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Poachers killed as rangers strike at syndicate

Three suspected rhino poachers were arrested near two national parks in Northern KwaZulu-Natal and a high calibre hunting rifle, ammunition, an axe, and other items were seized. Photo: SAPS

Three suspected rhino poachers were arrested near two national parks in Northern KwaZulu-Natal and a high calibre hunting rifle, ammunition, an axe, and other items were seized. Photo: SAPS

Published Jul 10, 2017


Two poachers – killed by field rangers in a conservation area in KwaZulu-Natal shortly after the arrest of another three – are believed to be part of a much larger syndicate. 

Ezemvelo KZN Wildlife spokesperson Musa Mntambo said in a statement on Sunday that the incident in which poachers were killed took place at the Hluhluwe iMfolozi Park’s Nqolothi section at around 3.30am.

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“Being a full moon, the rangers were on high alert as incursions often increase during (this time).

“The rangers patrolling the section heard some human voices nearby. 

“They waited until they saw about five poachers, with one carrying a .303 hunting rifle,” Mntambo said.

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The rangers, he said, then switched on their torches and instructed the poachers to stop and lower their firearms. 

“One poacher pointed a gun towards the field rangers but the quick-thinking rangers fired first and two poachers were fatally wounded. The rifle was recovered.”

The other three poachers escaped.

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A source at Ezemvelo said the group of poachers had first been spotted entering the 
park around 8.30pm on Saturday and were monitored by rangers.

The source added that poachers had become very violent and would stop at nothing to get their hands on animal horns,” the source said.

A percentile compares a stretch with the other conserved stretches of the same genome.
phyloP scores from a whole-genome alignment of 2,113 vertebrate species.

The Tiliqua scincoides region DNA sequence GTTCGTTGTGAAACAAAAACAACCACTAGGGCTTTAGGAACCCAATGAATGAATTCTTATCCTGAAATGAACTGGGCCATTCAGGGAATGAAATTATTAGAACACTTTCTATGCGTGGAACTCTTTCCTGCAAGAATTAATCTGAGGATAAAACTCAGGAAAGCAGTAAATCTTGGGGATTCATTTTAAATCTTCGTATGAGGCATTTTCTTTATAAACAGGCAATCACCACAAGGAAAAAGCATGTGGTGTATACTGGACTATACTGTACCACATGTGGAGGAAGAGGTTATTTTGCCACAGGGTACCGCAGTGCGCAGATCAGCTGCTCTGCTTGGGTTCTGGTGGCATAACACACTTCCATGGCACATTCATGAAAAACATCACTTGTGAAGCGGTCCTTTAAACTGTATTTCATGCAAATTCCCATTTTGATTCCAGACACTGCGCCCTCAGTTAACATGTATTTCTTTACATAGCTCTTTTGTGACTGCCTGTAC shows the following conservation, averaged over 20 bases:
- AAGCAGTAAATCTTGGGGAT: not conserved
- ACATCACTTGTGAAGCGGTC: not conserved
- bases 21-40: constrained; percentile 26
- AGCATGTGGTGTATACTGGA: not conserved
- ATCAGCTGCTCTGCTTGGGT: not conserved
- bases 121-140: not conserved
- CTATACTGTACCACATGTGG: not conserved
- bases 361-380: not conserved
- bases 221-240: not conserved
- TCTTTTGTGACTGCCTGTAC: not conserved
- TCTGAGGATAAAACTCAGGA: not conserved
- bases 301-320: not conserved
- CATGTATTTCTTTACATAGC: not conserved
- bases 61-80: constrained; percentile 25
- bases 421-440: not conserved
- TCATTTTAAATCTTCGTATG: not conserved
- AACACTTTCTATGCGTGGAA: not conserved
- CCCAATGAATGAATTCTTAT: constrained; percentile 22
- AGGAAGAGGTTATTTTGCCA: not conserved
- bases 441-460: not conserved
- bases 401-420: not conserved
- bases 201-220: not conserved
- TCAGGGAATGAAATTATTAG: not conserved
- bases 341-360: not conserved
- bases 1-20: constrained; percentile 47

“The rangers have to do what they can to protect themselves. For the poachers, this is easy money.”

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Mntambo said: “The K9 unit with the assistance of sniffer dogs are following the tracks of those who escaped.”

They were still at large, he said.

Mntambo said the three other suspected poachers –
believed to be part of the same syndicate as the men who were killed – were arrested on Saturday in a joint operation with the police and Ezemvelo.

Police spokesperson Lieutenant-Colonel Katlego Mogale said in a statement that the team, acting on a tip-off, had spotted a white Toyota double cab in the Mgwanwini area.  

“The police stopped and searched it and they found
a high-calibre hunting rifle, a silencer, ammunition and an axe.

“The 44-year-old driver and his two passengers, 24 and 28, were arrested.” 

All three suspects, said Mogale, would appear in the Hluhluwe Magistrate’s Court today on charges of unlawful possession of a firearm and ammunition.

The acting chief executive of Ezemvelo, Sthabiso Chiliza said the work of rangers and police was a “huge achievement”.

“I take my hat off to all those who were involved. We will not relax until we arrest those who escaped as well as their handlers.”

The arrests happened after six rhinos were killed and
de-horned in the park’s Mbuzane area the previous weekend.

Mntambo said on Sunday142 rhinos had been poached in the province since the beginning of the year.

Worldwide Fund for Nature chief executive Dr Morne
 du Plessis told The Mercury that the incident was indicative of the increasing desperation of poachers to get at the rhinos.

“As the value of rhino horn increases, so too does their desperation. I think poachers are becoming more and more willing to resort to violence and even kill those who get in their way.”

Rhino horns, according to various reports, have been sold by poachers on the black market for as much $65 000/kg (R870 000/kg).

The proclivity for violence had been steadily increasing over the past two to three years, Du Plessis said.

He said there was also an increase in poaching in KwaZulu-Natal, which could be as a result of increased security measures in the Kruger National Park.

“There has been a displacement of poachers – who have access to sophisticated equipment through the syndicates – into the province. It is very worrying.”

South African Citizens against Rhino Poaching spokesperson Kim da Ribeira said poachers were resorting to “any means necessary, 
and there is a concern that they will become even more violent”.

The Mercury

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